BVA President Gudrun Ravetz said a focus on campaigning for CCTV in abattoirs and maintaining a strong veterinary workforce post-Brexit will continue to be priorities, in a speech at BVA’s annual Welsh Dinner at Cardiff City Hall on 13 June.
Addressing the dinner’s 70 guests, including guest speaker Cabinet Secretary for Environment and Rural Affairs Lesley Griffiths AM, Assembly Members, key representatives from animal health and welfare organisations, and senior colleagues from across the veterinary profession, the BVA President acknowledged the “many unknown unknowns in the current political landscape.
“The outcome of the EU referendum last June had a profound impact on many of our veterinary colleagues.
“In Wales, one-fifth of the current veterinary workforce is made up of EU-graduated vets. This is why our first call was for the Government to guarantee the working rights for non-British EU vets and vet nurses currently working and studying in the UK, at the existing level, and with no time limit. And we were pleased to see this in many of the parties’ manifestos in the run up to last week’s General election.”
The BVA President highlighted commitments that Wales has already made in order to develop a strong veterinary workforce: “A strong veterinary workforce is vital to maintaining high animal welfare and food safety standards … And we look forward to the development of a new hub of veterinary expertise and excellence in Aberystwyth, which is bringing together the right resources to deliver training opportunities to Wales’s vets of tomorrow.”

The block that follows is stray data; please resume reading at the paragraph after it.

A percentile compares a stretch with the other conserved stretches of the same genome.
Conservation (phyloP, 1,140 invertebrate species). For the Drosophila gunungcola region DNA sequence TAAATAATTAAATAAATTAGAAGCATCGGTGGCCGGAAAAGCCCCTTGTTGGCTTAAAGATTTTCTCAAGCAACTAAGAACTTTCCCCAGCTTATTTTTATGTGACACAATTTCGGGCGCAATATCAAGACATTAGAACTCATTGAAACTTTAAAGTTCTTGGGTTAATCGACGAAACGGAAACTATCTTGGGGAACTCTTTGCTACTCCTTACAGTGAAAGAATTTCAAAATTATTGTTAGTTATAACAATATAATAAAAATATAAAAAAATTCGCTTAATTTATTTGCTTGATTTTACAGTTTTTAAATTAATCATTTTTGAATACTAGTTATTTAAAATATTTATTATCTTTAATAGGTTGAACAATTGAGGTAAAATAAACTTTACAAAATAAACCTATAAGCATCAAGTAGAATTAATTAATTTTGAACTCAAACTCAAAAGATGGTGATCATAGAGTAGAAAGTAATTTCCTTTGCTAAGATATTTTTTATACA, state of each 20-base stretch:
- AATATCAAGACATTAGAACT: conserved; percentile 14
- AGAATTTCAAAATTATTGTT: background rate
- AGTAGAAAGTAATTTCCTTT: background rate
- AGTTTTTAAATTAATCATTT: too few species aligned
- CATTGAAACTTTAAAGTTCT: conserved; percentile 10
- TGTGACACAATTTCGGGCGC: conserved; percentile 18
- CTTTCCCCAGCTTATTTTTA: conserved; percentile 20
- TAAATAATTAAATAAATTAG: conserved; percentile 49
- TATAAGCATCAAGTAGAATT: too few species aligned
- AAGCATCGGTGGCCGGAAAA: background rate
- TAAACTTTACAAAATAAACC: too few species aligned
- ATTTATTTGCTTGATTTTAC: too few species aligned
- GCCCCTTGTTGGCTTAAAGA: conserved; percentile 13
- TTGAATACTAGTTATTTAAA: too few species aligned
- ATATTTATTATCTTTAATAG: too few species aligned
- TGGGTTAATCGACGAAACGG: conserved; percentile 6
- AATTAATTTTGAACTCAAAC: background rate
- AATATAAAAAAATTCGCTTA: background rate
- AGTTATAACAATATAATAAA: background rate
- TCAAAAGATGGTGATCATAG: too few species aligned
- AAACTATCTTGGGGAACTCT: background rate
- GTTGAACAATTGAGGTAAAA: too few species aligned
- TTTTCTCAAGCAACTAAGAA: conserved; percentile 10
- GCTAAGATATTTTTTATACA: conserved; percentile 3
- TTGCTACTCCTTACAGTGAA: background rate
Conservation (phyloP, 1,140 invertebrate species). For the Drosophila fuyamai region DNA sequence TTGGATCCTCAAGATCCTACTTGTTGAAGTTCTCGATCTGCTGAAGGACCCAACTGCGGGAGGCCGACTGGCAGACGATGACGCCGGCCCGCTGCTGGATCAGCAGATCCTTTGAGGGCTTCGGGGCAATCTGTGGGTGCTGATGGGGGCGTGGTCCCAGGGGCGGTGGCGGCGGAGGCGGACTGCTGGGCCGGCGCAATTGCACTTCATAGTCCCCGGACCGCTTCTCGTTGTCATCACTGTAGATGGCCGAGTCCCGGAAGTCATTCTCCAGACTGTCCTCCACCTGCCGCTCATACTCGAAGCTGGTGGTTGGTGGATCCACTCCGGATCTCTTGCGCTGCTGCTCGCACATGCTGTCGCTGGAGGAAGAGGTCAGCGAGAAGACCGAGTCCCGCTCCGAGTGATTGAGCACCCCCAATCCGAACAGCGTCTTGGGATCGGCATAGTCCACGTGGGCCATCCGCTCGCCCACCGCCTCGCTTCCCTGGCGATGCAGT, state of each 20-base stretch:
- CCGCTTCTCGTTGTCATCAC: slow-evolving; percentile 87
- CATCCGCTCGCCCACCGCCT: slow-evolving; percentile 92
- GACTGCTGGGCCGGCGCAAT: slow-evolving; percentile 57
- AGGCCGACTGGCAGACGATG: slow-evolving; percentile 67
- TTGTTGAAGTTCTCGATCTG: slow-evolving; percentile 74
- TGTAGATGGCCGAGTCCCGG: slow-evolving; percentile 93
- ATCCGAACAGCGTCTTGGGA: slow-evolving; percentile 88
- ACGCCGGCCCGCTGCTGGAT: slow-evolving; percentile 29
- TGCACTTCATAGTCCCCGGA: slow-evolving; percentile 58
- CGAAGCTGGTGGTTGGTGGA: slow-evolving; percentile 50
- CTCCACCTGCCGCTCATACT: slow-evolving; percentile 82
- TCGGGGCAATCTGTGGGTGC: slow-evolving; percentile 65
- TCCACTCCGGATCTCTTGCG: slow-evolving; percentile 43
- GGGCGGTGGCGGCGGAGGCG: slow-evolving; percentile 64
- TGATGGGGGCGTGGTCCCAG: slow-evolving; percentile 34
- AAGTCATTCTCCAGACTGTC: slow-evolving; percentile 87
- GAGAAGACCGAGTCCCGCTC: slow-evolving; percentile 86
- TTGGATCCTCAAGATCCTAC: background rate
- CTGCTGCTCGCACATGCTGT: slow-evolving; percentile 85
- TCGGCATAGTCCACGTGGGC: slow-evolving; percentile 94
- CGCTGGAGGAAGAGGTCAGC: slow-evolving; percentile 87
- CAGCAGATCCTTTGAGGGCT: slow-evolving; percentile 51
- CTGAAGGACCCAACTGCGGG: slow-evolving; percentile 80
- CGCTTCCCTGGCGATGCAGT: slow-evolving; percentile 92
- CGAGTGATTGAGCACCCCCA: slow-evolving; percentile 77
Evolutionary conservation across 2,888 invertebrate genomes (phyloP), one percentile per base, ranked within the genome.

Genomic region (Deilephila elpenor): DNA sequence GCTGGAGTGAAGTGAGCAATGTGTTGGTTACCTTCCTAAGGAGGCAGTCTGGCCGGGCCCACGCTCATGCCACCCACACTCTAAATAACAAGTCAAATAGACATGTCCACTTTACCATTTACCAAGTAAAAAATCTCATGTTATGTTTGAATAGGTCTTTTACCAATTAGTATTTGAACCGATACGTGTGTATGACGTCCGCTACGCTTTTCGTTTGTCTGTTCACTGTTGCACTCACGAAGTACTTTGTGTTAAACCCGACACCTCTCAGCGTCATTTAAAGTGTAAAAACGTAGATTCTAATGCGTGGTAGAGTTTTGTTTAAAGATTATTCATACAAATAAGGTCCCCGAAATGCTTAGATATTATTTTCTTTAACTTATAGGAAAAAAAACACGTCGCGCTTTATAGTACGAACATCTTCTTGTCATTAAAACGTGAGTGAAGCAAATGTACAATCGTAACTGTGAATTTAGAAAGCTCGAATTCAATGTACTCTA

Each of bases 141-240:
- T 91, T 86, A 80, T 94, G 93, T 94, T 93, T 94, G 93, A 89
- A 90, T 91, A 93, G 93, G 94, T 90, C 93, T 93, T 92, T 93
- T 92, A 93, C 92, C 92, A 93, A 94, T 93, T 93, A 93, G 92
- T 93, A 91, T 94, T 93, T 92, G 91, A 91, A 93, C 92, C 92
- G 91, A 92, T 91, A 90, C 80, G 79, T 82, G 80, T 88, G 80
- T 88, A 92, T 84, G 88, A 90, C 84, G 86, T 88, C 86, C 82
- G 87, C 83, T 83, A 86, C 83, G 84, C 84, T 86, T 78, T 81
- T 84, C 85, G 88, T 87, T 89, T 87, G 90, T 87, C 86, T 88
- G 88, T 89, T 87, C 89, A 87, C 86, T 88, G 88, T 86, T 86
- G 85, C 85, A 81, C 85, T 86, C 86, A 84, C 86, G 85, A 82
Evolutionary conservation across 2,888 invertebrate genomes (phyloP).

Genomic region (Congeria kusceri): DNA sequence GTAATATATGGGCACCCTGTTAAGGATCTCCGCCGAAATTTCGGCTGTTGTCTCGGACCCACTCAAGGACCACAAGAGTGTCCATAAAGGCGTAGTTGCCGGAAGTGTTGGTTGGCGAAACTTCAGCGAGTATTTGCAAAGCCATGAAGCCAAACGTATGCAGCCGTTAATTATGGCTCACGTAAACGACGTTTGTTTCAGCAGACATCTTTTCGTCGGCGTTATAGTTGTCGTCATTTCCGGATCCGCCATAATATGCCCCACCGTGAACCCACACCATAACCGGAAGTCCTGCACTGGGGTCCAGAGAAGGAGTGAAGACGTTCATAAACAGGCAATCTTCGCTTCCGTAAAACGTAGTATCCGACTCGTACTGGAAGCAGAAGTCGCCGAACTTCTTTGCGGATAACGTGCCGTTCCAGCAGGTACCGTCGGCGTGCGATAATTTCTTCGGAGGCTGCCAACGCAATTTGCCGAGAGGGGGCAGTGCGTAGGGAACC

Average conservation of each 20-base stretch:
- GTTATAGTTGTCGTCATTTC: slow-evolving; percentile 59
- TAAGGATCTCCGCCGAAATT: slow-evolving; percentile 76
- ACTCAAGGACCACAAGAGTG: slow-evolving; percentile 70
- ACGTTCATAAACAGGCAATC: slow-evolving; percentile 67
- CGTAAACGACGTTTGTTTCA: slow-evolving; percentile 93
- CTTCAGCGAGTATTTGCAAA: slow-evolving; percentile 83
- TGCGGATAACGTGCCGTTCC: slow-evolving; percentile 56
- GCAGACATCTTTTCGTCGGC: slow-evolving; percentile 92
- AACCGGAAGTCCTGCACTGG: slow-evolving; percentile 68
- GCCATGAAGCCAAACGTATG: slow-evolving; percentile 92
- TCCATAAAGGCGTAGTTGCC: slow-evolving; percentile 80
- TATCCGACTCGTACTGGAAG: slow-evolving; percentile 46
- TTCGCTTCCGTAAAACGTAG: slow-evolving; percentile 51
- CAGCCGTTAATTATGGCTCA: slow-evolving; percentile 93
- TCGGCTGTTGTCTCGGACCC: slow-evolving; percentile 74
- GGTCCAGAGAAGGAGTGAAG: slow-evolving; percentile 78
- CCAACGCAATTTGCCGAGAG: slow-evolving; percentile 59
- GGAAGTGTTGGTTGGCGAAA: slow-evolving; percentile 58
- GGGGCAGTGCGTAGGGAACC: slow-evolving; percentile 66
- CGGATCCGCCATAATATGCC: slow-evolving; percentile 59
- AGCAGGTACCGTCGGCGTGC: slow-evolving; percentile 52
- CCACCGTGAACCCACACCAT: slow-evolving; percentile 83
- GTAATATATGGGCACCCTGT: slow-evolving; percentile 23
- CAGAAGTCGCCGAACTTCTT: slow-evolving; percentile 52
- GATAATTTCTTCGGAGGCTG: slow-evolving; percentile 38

Throughout her speech, Ravetz emphasised the diverse experience and expertise within the veterinary profession: from “the work of individual vets in responsibly treating farm animals and pets in communities across the UK”; to “vets’ frontline presence” in disease surveillance; and the vital role veterinary colleagues fulfil “enabling trade in animals and animal products … to retain customer confidence at a time when it’s most needed”.
She praised the Welsh Government for maximising the skills and specialisms of the veterinary resource at national level: “In a profession where women now make up 60% of the workforce … we are pleased to see the appointment of more women and veterinary surgeons to the Animal Health and Framework Group, ensuring a better gender and expertise balance to meet the needs of animals in Wales.”
On another BVA priority issue, the BVA President urged the Cabinet Secretary to make a commitment on mandatory CCTV in slaughterhouses to help ensure standards of welfare at slaughter match the high animal health and welfare standards being seen across other areas of Welsh policy: “We were disappointed that the Safeguarding Animal Welfare at Slaughter Task and Finish Group’s report concluded that there was not a sufficient basis for making CCTV in Welsh abattoirs mandatory.
“While we know that CCTV is not the answer to all welfare concerns, it encourages the highest standards of animal welfare and good stockmanship – and is an essential tool in fostering a culture of compassion within abattoirs. We would urge the Cabinet Secretary to look at this issue again, and not miss the opportunity to set an example for the rest of the UK to follow.”